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Harm Reduction for Alcohol and Drug Addiction


The only real way to overcome the problems associated with alcohol and drug addiction is for the person to choose complete abstinence. So long as people continue to use these substances, they are going to suffer. The reality is though that many people are just not willing to break away from addiction at this point in their life. If these individuals are allowed to continue just as they are, there is a good chance that they could be dead before they ever become ready to quit. It would be considered unethical to just sit back and watch these people slowly kill themselves, so this is why harm reduction programmes have been created.

What is Harm Reduction?

Harm reduction is an approach that is based on the idea that an all or nothing approach to recovery is not going to work for everyone. Some people will just not consider giving up alcohol or drugs at this point in their life. Harm reduction works on the assumption that some improvement will be better than no improvement. The hope is that by helping the individual improve their current circumstances, it will help them reach a stage where they are ready to break away from addiction for good. In other words, another way to look at harm reduction is to see it as the first step towards permanent abstinence.

Is Harm Reduction a Type of Enabling?

It is commonly believed that in order for people to be able to break away from their addiction problems they will need to hit some type of rock bottom. The fear is that by offering a harm reduction approach it will be preventing people from hitting rock bottom. While this type of concern is understandable, it may be considered unwarranted for a number of reasons. The reality is that if those individuals who are not ready to quit are not helped, there is a real possibility they may end up dead. There can be no recovery for dead people. Another thing to keep in mind is that rock bottom is not about how much people lose – it is about the person concluding that they have already lost enough. This means that there is no reason why this person cannot benefit from harm reduction and still hit their rock bottom.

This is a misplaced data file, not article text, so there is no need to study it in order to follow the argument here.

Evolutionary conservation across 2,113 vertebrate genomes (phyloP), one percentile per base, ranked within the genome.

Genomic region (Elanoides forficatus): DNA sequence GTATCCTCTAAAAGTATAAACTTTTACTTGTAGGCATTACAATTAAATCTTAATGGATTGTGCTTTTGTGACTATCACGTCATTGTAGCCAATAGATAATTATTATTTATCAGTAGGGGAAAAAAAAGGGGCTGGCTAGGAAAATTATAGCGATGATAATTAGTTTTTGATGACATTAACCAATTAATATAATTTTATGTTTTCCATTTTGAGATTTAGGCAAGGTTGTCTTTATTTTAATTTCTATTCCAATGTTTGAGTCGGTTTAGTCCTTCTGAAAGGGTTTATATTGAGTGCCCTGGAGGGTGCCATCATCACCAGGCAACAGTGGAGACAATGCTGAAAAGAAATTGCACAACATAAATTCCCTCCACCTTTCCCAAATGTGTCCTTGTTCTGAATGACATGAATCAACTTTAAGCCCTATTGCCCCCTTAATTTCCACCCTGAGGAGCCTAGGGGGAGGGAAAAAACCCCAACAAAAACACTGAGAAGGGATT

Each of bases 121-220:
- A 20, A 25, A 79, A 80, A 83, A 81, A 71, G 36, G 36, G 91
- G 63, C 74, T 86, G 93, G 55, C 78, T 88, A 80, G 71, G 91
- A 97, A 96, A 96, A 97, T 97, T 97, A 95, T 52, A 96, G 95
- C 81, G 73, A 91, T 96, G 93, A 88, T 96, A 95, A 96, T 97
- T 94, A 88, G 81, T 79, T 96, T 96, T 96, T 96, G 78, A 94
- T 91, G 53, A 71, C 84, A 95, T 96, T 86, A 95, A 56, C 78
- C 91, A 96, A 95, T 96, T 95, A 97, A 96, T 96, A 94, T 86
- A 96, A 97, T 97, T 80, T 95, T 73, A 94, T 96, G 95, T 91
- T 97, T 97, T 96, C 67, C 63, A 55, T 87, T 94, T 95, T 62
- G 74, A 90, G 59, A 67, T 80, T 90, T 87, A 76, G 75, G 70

Benefits of Harm Reduction Programmes

Harm reduction programmes can be beneficial in a number of different ways:

  • These approaches can help to keep the individual alive until they are ready to choose permanent abstinence.
  • The fact that the person’s circumstances improve can put them in a better position for quitting addiction.
  • Harm reduction is all about encouraging the person to make small positive changes to their life, and this can encourage them to make further positive changes later on – a type of snowball effect.
  • It can mean that when the individual does become ready for sobriety, they will not be dealing with chronic disease and infirmity.
  • It can make life much easier for the loved ones of the person who is trapped in addiction.
  • It can make society safer because the person will be better able to control their addiction.
  • It can help the individual move away from the criminal underworld – it can mean they no longer need to negotiate with dealers.